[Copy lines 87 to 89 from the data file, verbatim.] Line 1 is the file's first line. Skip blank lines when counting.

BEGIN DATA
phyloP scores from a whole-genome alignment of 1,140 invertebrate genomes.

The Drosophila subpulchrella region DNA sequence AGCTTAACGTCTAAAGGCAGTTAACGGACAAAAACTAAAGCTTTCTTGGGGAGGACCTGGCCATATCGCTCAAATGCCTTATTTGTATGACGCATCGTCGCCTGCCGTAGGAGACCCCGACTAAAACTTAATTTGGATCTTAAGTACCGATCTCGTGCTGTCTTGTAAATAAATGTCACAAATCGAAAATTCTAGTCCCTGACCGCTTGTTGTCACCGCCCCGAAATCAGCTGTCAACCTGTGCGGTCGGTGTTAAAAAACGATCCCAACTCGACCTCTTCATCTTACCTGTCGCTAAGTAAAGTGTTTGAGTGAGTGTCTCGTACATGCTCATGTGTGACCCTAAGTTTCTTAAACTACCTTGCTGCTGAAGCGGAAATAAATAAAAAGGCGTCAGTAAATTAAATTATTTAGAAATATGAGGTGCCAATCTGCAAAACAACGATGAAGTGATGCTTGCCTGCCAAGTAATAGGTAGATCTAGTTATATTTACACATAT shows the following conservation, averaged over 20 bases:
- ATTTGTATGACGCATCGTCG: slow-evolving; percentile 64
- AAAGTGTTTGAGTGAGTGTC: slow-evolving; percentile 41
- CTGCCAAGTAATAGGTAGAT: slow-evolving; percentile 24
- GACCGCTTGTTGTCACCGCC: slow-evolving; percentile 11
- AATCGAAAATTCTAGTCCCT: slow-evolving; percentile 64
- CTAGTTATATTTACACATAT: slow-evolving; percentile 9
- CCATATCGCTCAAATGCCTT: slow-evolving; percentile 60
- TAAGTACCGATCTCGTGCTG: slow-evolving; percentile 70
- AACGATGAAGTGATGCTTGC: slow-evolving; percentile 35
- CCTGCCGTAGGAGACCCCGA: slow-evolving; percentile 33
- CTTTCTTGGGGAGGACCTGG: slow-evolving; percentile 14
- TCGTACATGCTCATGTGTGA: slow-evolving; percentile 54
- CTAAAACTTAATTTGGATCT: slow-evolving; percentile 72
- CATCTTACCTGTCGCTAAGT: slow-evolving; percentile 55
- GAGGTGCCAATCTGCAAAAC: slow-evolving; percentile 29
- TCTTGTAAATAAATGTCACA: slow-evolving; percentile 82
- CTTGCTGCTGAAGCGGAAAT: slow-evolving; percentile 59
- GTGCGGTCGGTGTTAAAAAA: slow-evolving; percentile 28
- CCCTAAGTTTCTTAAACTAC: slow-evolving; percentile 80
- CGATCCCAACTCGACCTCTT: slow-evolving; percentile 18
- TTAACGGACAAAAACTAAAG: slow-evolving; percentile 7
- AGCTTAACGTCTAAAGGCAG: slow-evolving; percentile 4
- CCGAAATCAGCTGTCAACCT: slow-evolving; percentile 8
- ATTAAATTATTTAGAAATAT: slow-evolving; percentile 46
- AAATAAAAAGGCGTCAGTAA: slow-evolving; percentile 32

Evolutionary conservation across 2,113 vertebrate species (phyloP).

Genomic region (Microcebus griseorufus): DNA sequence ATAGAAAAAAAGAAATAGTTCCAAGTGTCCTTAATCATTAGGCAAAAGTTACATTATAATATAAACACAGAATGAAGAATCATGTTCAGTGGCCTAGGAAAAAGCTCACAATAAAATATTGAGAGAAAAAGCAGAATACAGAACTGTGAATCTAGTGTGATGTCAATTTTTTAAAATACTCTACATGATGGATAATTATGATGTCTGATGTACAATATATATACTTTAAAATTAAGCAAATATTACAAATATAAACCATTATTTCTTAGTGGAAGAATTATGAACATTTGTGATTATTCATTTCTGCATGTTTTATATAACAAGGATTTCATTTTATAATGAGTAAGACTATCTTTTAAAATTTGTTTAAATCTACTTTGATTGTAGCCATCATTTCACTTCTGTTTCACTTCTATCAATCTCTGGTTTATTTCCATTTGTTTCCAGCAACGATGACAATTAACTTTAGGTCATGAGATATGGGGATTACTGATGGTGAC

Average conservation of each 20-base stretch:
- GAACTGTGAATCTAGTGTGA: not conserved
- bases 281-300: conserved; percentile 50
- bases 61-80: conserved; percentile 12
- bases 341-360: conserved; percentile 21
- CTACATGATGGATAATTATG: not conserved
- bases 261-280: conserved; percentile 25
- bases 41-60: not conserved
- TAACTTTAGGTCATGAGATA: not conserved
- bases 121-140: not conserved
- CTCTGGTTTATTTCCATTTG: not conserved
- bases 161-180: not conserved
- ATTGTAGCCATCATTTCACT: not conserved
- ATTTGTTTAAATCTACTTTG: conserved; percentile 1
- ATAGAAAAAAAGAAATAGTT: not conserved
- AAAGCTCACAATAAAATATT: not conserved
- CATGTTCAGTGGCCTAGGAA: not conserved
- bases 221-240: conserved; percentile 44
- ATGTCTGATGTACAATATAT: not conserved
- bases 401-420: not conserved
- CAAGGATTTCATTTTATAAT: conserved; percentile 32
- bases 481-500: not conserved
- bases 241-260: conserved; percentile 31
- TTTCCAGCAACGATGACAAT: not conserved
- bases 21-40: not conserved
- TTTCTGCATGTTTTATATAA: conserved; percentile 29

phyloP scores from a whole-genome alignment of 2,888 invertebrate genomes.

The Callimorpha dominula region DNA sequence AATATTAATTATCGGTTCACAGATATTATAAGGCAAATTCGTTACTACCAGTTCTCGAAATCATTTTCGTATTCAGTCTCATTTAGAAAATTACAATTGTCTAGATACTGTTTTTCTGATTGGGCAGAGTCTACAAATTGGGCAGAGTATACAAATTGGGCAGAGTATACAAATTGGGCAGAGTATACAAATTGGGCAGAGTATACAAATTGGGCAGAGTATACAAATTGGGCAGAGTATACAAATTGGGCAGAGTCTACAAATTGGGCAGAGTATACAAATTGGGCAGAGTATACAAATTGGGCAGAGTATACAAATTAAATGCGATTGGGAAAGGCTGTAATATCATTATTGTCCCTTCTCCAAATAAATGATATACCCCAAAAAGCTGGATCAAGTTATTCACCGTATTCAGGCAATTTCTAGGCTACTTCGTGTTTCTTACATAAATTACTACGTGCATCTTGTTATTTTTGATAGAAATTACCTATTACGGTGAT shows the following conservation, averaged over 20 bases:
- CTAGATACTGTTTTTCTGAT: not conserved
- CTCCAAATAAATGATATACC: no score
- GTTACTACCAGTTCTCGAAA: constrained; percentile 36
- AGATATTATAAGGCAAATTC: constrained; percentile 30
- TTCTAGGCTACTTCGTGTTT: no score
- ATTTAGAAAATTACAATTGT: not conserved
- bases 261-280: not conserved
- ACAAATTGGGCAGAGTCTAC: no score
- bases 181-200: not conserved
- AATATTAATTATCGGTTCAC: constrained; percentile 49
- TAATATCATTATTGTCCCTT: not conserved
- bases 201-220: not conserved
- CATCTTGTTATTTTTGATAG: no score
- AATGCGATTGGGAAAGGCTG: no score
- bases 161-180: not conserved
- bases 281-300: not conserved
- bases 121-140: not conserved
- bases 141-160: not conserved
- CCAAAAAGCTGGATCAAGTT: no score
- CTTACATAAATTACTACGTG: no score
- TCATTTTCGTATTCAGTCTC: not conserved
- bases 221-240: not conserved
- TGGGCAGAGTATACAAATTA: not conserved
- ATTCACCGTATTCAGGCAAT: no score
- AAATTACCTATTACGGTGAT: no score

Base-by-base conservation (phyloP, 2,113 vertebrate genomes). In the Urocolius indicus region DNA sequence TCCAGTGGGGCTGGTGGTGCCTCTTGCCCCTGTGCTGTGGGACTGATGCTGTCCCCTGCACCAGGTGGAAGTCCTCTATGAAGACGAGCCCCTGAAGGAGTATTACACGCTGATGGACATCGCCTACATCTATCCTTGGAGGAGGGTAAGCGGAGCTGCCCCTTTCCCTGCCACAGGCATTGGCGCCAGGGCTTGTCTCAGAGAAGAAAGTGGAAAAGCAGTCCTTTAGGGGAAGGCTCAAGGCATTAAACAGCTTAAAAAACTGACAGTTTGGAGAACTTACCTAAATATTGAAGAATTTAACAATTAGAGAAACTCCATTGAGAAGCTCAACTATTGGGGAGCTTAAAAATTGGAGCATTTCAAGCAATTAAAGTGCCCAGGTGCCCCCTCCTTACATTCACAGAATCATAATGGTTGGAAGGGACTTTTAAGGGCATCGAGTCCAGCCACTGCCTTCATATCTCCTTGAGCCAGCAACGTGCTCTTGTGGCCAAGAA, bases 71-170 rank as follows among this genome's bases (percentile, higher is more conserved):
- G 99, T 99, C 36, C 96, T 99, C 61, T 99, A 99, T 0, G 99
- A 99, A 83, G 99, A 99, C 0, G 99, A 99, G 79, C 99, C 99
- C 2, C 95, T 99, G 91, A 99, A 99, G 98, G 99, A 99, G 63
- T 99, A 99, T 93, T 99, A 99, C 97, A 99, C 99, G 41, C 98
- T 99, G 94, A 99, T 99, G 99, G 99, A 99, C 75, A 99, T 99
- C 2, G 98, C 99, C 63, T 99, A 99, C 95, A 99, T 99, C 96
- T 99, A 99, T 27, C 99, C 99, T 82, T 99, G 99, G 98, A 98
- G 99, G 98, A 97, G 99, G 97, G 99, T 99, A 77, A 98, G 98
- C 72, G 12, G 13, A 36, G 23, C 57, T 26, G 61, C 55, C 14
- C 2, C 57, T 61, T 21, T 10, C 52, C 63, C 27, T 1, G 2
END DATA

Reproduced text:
- T 99, A 99, T 93, T 99, A 99, C 97, A 99, C 99, G 41, C 98
- T 99, G 94, A 99, T 99, G 99, G 99, A 99, C 75, A 99, T 99
- C 2, G 98, C 99, C 63, T 99, A 99, C 95, A 99, T 99, C 96